Des dels cercles íntims de la societat britànica fins als gratacels de Manhattan i els turons vermellosos de Kenya, els secrets d'una família es despleguen a poc a poc... Com a advocada en una gran empresa de Manhattan, Clementine Evans ha aconseguit tot el que s'ha proposat. Però les seves llargues hores dedicades a la feina li han costat el prometatge. I tot d'una, amb trenta-quatre anys, sent que la seva vida s'ensorra. Quan la família es reuneix per celebrar els noranta-nou anys de l’àvia Addie, un parent ...
Des dels cercles íntims de la societat britànica fins als gratacels de Manhattan i els turons vermellosos de Kenya, els secrets d'una família es despleguen a poc a poc... Com a advocada en una gran empresa de Manhattan, Clementine Evans ha aconseguit tot el que s'ha proposat. Però les seves llargues hores dedicades a la feina li han costat el prometatge. I tot d'una, amb trenta-quatre anys, sent que la seva vida s'ensorra. Quan la família es reuneix per celebrar els noranta-nou anys de l’àvia Addie, un parent deixa algunes pistes sobre un secret de família enterrat durant molt de temps... L'Addie va créixer a la mansió d'Ashford Park, a casa dels seus aristocràtics oncles. Tot i ser tan diferents com la nit i el dia, l'Addie i la Bea, la seva bella i extravertida cosina, van créixer com si fossin germanes. Però quin secret guarden aquelles parets? “La pedra daurada d’Ashford Park resplendia al sol, la cúpula dominava el paisatge del voltant. Unes escales a diversos nivells duien a l’entrada principal, un portal enorme, empetitit pel marc de columnes idèntiques, eclipsat per un pòrtic triangular.”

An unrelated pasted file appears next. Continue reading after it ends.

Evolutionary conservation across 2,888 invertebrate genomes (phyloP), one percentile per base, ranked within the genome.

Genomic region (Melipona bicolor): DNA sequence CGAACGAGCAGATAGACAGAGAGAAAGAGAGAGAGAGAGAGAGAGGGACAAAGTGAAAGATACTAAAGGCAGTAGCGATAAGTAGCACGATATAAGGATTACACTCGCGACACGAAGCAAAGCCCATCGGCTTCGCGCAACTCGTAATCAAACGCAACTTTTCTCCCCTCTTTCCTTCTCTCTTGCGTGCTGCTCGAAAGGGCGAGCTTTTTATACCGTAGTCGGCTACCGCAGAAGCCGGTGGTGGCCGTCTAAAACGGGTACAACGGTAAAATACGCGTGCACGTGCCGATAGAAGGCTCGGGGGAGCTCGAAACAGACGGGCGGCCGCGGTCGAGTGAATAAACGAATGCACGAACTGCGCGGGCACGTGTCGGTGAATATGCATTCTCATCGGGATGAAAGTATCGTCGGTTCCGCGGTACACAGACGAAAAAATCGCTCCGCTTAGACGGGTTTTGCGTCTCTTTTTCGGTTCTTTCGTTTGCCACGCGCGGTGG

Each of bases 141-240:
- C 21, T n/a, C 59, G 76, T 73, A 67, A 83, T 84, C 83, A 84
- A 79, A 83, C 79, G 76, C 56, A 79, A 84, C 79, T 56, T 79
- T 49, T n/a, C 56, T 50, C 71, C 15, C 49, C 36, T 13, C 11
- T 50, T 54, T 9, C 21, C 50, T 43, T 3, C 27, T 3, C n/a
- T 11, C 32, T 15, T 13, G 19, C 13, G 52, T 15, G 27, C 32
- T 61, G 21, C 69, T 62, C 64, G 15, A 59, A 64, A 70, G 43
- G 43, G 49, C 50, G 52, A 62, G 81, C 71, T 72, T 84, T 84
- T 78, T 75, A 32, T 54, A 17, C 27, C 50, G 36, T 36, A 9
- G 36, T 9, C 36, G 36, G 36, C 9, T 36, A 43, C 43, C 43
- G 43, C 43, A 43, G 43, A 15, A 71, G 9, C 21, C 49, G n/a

There’s nothing quaint about the “bodice ripping” romances that Lauren Willig pens in her popular Pink Carnation books. She infuses her historical love story/espionage mysteries with so much modern wit and character complexity that they transcend worn-out clichés about heaving bosoms.
Although she may not have realized it at the time, Lauren Willig had her life pretty clearly mapped out when she was a mere nine-year-old. That's when she completed her first "novel" -- 300 handwritten pages of a Nancy Drew-inspired mystery titled The Night the Clock Struck Death featuring not one, but two teenage sleuths. (Twin detectives, if you please!) She sent it off to Simon & Schuster -- who promptly sent it back. "I was utterly crushed for at least a week," the young author admits.
Crushed, perhaps, but apparently the pull of becoming a writer was considerably stronger than the sting of rejection. Several years later, while she was in grad school, Willig began work on another novel -- although she wasn't sure which novel it would be. "There were three contenders: one, the Pink Carnation; another, a mystery novel set at Yale; and the third, a historical novel set around a group of Luddites in 1812. The Yalie mystery novel nearly won out... but the image of a masked spy on a rope tipped the balance the other way, and The Pink Carnation was born."
A witty melding of espionage thriller, swashbuckler, and the kind of classic "bodice-ripping" romance novels she first discovered at the tender age of six, The Secret History of the Pink Carnation was published in 2005. The premise is irresistible: A modern grad student researching her dissertation in London stumbles on the identity of a mysterious English spy from the Napoleonic Wars. With its clever book-within-a-book format, Willig's novel was an instant sensation. Almost immediately, she penned the sequel, The Masque of the Black Tulip. Willig was off and running with a hot and sexy – not to mention bestselling -- series.
Although the Pink Carnation books build on one another, each story focuses on a different pair of lovers and can be read as a stand-alone. Willig tries to weave in any information from previous installments that might be key to understanding the characters or plot. All her books have become Romantic Times Top Picks. In 2006 Lauren was nominated for a Quill Award.
Good To Know